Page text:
Six Main Tasks in Image Processing
P. Kollmannsberger (HHU Düsseldorf), C. Lerche (FZ Jülich), T.-O. Buchholz (Friedrich Miescher Institute), Carsten Rother (Heidelberg University), Dagmar Kainmüller (Max Delbrück Center), Deborah Schmidt (Max Delbrück Center), Ullrich Köthe (Heidelberg University)
In this series of seminars, six key image processing tasks will be discussed, following a typical workflow in the image processing pipeline. Images are not always captured by a camera. Often, they must be tediously reconstructed from a series of projections or other non-image types of acquisitions. Different reconstruction algorithms allow for better image quality or can focus on specific properties of the objects under observation. Noise can be introduced at many steps in the image acquisition process. Denoising is therefore an essential step in most image processing workflows. Tracking individual objects over multiple time steps is a difficult task, but allows for the observation of temporal dynamics. Segmentation refers to the assignment of each pixel in an image to a specific category. In semantic segmentation, all pixels belonging to a cat are labeled "cat", and all pixels belonging to trees are labeled "tree". In instance segmentation, each pixel is additionally assigned to an object instance, making it possible to distinguish multiple cats and trees in an image. The visualization of otherwise difficult-to-interpret data, such as reconstructed 3D(+T) objects or high-dimensional image data, is essential for understanding the results. Finally, interpreting the results of AI-based image analysis algorithms is important: Why was a particular decision made? What structures in the images were responsible? What can AI tell us about the underlying problem?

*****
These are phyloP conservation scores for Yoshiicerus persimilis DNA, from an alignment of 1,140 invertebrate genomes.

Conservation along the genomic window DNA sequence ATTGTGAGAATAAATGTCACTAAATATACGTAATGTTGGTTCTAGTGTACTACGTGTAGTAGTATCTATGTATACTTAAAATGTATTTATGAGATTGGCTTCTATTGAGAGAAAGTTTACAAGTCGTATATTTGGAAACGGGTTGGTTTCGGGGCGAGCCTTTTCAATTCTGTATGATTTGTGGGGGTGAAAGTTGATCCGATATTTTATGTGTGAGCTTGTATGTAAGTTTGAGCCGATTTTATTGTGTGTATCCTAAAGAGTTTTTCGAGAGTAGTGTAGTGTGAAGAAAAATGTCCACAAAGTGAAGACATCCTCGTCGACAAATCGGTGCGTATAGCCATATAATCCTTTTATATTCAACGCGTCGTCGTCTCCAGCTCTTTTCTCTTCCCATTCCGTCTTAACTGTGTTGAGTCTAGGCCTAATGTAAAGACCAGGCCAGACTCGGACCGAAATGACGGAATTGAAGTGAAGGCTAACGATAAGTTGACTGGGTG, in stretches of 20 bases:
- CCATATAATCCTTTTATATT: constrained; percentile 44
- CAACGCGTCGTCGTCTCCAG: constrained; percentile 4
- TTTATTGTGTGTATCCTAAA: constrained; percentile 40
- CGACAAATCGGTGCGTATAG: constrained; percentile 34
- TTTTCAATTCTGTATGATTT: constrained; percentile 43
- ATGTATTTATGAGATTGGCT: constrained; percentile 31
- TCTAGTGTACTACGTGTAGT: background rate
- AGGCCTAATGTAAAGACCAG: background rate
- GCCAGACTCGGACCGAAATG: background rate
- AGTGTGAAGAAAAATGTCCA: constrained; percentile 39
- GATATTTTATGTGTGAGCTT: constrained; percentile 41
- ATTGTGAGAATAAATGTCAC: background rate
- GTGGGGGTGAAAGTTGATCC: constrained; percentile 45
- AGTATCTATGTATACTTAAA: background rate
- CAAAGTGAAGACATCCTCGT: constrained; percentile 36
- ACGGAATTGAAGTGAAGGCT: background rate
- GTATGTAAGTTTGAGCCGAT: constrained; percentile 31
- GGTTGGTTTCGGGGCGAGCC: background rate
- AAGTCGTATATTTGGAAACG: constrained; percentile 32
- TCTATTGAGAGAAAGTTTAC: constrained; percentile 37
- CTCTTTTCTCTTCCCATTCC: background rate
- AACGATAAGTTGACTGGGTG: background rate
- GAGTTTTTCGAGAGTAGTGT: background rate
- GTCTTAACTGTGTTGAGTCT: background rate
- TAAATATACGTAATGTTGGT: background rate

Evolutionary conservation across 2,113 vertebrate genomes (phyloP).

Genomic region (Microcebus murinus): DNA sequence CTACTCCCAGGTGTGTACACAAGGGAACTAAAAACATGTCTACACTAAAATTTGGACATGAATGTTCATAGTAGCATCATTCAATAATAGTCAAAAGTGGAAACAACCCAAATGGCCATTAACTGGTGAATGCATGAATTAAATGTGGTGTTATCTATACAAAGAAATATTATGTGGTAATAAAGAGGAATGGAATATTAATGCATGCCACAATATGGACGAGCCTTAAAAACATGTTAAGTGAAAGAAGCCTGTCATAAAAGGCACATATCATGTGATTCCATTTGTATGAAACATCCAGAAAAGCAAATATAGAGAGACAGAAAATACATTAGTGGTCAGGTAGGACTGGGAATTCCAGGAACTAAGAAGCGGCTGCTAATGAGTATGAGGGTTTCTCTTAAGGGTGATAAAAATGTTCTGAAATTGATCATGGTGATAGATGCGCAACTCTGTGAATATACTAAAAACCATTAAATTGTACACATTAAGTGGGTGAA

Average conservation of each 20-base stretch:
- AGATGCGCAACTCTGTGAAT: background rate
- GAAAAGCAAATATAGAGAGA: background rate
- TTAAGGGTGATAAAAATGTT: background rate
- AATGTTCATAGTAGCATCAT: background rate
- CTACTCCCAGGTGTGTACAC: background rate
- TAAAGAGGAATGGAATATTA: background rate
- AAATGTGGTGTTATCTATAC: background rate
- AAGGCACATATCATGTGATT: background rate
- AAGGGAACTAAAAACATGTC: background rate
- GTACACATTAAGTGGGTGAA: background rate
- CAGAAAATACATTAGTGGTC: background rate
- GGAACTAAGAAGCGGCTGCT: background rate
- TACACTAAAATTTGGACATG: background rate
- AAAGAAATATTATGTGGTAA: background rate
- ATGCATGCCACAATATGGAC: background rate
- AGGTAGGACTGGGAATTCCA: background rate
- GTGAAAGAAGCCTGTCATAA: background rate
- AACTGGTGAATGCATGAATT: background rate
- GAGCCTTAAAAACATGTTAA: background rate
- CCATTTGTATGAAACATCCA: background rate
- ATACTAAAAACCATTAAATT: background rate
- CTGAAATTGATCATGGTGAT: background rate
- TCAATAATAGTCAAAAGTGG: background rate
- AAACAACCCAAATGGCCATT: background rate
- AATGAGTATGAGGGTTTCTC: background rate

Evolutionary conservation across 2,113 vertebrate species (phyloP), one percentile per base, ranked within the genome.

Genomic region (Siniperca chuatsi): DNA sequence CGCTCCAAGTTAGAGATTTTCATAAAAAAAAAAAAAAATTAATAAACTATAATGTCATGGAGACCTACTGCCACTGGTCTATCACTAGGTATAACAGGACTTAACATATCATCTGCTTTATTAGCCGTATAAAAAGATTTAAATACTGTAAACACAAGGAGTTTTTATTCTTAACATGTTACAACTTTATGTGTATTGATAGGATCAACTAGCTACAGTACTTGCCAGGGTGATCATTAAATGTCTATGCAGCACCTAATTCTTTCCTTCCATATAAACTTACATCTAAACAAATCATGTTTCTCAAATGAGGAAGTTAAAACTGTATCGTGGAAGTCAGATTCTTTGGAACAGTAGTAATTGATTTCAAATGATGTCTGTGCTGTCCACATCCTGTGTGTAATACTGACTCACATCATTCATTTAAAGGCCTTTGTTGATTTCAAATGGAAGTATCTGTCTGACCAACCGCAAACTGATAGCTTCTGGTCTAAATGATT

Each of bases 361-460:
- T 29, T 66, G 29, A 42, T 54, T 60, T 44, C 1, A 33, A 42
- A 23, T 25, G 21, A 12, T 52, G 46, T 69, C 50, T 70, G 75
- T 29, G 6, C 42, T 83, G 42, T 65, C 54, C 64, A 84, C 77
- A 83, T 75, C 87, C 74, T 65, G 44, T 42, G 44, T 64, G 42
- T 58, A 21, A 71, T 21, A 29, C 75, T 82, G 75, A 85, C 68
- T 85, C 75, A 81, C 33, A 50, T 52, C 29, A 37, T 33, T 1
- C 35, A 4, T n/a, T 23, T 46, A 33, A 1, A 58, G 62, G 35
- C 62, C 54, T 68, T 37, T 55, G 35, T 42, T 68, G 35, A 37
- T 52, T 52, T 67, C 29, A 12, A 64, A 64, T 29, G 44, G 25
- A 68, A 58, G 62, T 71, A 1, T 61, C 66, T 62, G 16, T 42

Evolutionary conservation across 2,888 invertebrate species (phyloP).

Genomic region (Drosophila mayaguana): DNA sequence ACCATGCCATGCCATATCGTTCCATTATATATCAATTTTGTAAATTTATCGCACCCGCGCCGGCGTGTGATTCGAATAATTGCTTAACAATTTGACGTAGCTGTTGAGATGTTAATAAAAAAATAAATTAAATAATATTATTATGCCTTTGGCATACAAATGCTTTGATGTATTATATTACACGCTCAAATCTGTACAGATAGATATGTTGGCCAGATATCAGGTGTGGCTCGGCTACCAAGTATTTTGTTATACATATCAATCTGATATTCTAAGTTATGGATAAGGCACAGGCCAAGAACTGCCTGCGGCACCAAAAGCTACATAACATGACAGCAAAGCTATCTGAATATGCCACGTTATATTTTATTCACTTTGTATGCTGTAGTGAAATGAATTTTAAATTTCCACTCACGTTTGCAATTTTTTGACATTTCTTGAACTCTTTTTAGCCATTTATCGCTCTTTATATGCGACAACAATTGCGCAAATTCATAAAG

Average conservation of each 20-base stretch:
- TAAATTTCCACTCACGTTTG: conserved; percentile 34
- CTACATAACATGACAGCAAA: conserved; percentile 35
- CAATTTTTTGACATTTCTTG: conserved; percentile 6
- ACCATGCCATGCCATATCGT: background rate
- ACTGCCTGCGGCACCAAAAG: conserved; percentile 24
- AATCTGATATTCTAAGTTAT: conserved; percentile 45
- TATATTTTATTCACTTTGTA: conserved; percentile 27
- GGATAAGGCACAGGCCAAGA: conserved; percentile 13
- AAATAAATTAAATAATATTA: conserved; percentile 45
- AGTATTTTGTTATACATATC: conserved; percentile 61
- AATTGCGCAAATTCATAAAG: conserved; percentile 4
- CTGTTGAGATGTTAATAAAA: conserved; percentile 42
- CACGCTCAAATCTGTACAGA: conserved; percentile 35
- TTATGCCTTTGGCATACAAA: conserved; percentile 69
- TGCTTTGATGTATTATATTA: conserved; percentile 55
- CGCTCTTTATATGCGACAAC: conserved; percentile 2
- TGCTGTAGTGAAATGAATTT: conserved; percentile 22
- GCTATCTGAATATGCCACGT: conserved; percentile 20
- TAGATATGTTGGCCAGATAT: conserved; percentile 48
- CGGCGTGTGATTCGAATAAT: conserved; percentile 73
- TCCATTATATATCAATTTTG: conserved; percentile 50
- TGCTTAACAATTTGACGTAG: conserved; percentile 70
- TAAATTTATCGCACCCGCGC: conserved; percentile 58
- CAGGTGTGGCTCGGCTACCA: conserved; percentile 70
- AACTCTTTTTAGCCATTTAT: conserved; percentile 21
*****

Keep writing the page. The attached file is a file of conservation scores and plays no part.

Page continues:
This lecture series is held by imaging experts invited by the organizing schools and Helmholtz Imaging. The course consists of presentations and interactive discussions. It covers different imaging techniques in life sciences and soft matter. For an in-depth understanding of the subject, we recommend attending all lectures. Registration is mandatory for participation. Places are limited and in the case of overbooking, priority will be given to fellows (members) of the three schools. Participants demonstrating an attendance record of more than 70% can receive a certificate of participation.
04.05. P. Kollmannsberger (HHU), Six Main Tasks in Image Processing: an Overview
25.05. C. Lerche (FZJ), Tomographic Methods in Medical Imaging
T.-O. Buchholz (FMI), Restoring Noisy Microscopy Images
15.06. C. Rother (HCI), Tracking of Objects: from One to Many
29.06. D. Kainmüller (MDC), Machine Learning for Image Segmentation
06.07. D. Schmidt (MDC), Visualization
27.07. U. Köthe (IWR), Explainable Machine Learning
All lectures take place from 2:00 pm to 3:30 pm CET!
Contact for registration: firstname.lastname@example.org
Further details and up-to-date information in case of changes:
Following the lecture series, there will be short workshops on image processing to complement the theoretical and methodological content of the lectures. The aim will be to provide on hands-on experience. The exact date, content, and registration link for the workshop will be announced in the lecture series.
Most of the IHRS BioSoft courses are open to all interested colleagues. If you participate in more than 75% of a course, you can receive a Certificate of Participation. To register for our newsletter, send us a short email with your name, your institute, and your position.
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